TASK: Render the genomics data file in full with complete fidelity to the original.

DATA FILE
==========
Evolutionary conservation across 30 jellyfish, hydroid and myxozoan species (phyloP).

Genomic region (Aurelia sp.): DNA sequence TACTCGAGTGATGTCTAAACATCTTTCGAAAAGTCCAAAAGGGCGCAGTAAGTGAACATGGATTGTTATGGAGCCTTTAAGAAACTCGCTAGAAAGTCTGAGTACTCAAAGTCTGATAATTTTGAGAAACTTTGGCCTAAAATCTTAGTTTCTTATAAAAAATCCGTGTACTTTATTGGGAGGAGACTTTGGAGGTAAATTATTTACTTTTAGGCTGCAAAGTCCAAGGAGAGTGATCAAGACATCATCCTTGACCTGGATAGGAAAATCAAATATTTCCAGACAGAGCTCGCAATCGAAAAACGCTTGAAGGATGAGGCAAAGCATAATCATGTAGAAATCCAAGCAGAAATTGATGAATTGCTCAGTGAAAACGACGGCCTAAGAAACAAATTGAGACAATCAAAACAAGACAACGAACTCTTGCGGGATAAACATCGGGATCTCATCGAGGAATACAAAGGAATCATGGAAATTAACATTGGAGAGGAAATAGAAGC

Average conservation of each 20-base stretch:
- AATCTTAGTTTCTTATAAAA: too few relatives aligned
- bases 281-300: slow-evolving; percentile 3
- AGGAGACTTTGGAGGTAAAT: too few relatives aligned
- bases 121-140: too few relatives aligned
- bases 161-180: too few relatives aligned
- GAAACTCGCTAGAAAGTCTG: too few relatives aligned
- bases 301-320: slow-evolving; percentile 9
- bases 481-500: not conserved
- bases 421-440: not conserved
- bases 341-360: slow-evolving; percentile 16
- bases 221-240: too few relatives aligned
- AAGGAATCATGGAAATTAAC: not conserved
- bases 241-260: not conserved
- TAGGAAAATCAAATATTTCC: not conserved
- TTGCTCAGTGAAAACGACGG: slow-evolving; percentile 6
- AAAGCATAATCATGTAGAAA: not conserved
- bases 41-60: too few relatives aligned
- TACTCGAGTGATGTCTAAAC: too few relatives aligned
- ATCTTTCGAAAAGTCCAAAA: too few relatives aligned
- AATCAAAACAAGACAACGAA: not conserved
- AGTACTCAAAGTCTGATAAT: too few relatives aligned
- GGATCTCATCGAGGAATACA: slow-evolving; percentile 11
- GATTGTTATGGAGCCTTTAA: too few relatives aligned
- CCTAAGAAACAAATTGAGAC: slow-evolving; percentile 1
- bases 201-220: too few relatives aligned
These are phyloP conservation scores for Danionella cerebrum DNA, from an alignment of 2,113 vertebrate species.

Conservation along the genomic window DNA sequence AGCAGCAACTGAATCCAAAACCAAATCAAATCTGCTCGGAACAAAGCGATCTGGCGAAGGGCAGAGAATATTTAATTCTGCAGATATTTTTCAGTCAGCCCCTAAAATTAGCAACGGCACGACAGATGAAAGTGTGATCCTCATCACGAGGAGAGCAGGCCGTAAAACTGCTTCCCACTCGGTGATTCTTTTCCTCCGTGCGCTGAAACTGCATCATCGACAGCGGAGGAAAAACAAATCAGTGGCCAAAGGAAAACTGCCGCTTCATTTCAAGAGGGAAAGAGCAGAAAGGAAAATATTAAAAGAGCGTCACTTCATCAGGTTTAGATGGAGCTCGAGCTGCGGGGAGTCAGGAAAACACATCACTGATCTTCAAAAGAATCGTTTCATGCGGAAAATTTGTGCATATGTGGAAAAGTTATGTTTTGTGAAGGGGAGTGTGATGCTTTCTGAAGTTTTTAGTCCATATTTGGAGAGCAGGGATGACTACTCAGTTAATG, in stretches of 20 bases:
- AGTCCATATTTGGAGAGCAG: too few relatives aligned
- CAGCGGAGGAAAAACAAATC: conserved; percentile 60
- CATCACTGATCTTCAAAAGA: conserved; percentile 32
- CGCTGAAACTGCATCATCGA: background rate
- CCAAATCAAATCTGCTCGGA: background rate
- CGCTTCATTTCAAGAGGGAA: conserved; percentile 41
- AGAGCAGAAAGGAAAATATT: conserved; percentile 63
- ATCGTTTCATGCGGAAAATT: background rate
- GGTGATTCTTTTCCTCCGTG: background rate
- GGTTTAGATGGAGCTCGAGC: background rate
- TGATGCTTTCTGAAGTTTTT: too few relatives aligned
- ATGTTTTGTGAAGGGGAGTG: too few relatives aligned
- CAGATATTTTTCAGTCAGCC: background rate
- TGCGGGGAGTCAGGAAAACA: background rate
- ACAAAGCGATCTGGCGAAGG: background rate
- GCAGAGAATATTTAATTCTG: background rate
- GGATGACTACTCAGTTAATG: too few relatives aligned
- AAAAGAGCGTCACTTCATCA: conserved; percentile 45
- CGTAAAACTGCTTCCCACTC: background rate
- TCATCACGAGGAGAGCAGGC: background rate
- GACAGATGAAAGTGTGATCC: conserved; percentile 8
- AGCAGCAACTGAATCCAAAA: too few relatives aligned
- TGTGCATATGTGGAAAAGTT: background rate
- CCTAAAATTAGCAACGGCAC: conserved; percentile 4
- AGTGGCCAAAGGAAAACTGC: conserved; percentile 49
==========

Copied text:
Evolutionary conservation across 30 jellyfish, hydroid and myxozoan species (phyloP).

Genomic region (Aurelia sp.): DNA sequence TACTCGAGTGATGTCTAAACATCTTTCGAAAAGTCCAAAAGGGCGCAGTAAGTGAACATGGATTGTTATGGAGCCTTTAAGAAACTCGCTAGAAAGTCTGAGTACTCAAAGTCTGATAATTTTGAGAAACTTTGGCCTAAAATCTTAGTTTCTTATAAAAAATCCGTGTACTTTATTGGGAGGAGACTTTGGAGGTAAATTATTTACTTTTAGGCTGCAAAGTCCAAGGAGAGTGATCAAGACATCATCCTTGACCTGGATAGGAAAATCAAATATTTCCAGACAGAGCTCGCAATCGAAAAACGCTTGAAGGATGAGGCAAAGCATAATCATGTAGAAATCCAAGCAGAAATTGATGAATTGCTCAGTGAAAACGACGGCCTAAGAAACAAATTGAGACAATCAAAACAAGACAACGAACTCTTGCGGGATAAACATCGGGATCTCATCGAGGAATACAAAGGAATCATGGAAATTAACATTGGAGAGGAAATAGAAGC

Average conservation of each 20-base stretch:
- AATCTTAGTTTCTTATAAAA: too few relatives aligned
- bases 281-300: slow-evolving; percentile 3
- AGGAGACTTTGGAGGTAAAT: too few relatives aligned
- bases 121-140: too few relatives aligned
- bases 161-180: too few relatives aligned
- GAAACTCGCTAGAAAGTCTG: too few relatives aligned
- bases 301-320: slow-evolving; percentile 9
- bases 481-500: not conserved
- bases 421-440: not conserved
- bases 341-360: slow-evolving; percentile 16
- bases 221-240: too few relatives aligned
- AAGGAATCATGGAAATTAAC: not conserved
- bases 241-260: not conserved
- TAGGAAAATCAAATATTTCC: not conserved
- TTGCTCAGTGAAAACGACGG: slow-evolving; percentile 6
- AAAGCATAATCATGTAGAAA: not conserved
- bases 41-60: too few relatives aligned
- TACTCGAGTGATGTCTAAAC: too few relatives aligned
- ATCTTTCGAAAAGTCCAAAA: too few relatives aligned
- AATCAAAACAAGACAACGAA: not conserved
- AGTACTCAAAGTCTGATAAT: too few relatives aligned
- GGATCTCATCGAGGAATACA: slow-evolving; percentile 11
- GATTGTTATGGAGCCTTTAA: too few relatives aligned
- CCTAAGAAACAAATTGAGAC: slow-evolving; percentile 1
- bases 201-220: too few relatives aligned
These are phyloP conservation scores for Danionella cerebrum DNA, from an alignment of 2,113 vertebrate species.

Conservation along the genomic window DNA sequence AGCAGCAACTGAATCCAAAACCAAATCAAATCTGCTCGGAACAAAGCGATCTGGCGAAGGGCAGAGAATATTTAATTCTGCAGATATTTTTCAGTCAGCCCCTAAAATTAGCAACGGCACGACAGATGAAAGTGTGATCCTCATCACGAGGAGAGCAGGCCGTAAAACTGCTTCCCACTCGGTGATTCTTTTCCTCCGTGCGCTGAAACTGCATCATCGACAGCGGAGGAAAAACAAATCAGTGGCCAAAGGAAAACTGCCGCTTCATTTCAAGAGGGAAAGAGCAGAAAGGAAAATATTAAAAGAGCGTCACTTCATCAGGTTTAGATGGAGCTCGAGCTGCGGGGAGTCAGGAAAACACATCACTGATCTTCAAAAGAATCGTTTCATGCGGAAAATTTGTGCATATGTGGAAAAGTTATGTTTTGTGAAGGGGAGTGTGATGCTTTCTGAAGTTTTTAGTCCATATTTGGAGAGCAGGGATGACTACTCAGTTAATG, in stretches of 20 bases:
- AGTCCATATTTGGAGAGCAG: too few relatives aligned
- CAGCGGAGGAAAAACAAATC: conserved; percentile 60
- CATCACTGATCTTCAAAAGA: conserved; percentile 32
- CGCTGAAACTGCATCATCGA: background rate
- CCAAATCAAATCTGCTCGGA: background rate
- CGCTTCATTTCAAGAGGGAA: conserved; percentile 41
- AGAGCAGAAAGGAAAATATT: conserved; percentile 63
- ATCGTTTCATGCGGAAAATT: background rate
- GGTGATTCTTTTCCTCCGTG: background rate
- GGTTTAGATGGAGCTCGAGC: background rate
- TGATGCTTTCTGAAGTTTTT: too few relatives aligned
- ATGTTTTGTGAAGGGGAGTG: too few relatives aligned
- CAGATATTTTTCAGTCAGCC: background rate
- TGCGGGGAGTCAGGAAAACA: background rate
- ACAAAGCGATCTGGCGAAGG: background rate
- GCAGAGAATATTTAATTCTG: background rate
- GGATGACTACTCAGTTAATG: too few relatives aligned
- AAAAGAGCGTCACTTCATCA: conserved; percentile 45
- CGTAAAACTGCTTCCCACTC: background rate
- TCATCACGAGGAGAGCAGGC: background rate
- GACAGATGAAAGTGTGATCC: conserved; percentile 8
- AGCAGCAACTGAATCCAAAA: too few relatives aligned
- TGTGCATATGTGGAAAAGTT: background rate
- CCTAAAATTAGCAACGGCAC: conserved; percentile 4
- AGTGGCCAAAGGAAAACTGC: conserved; percentile 49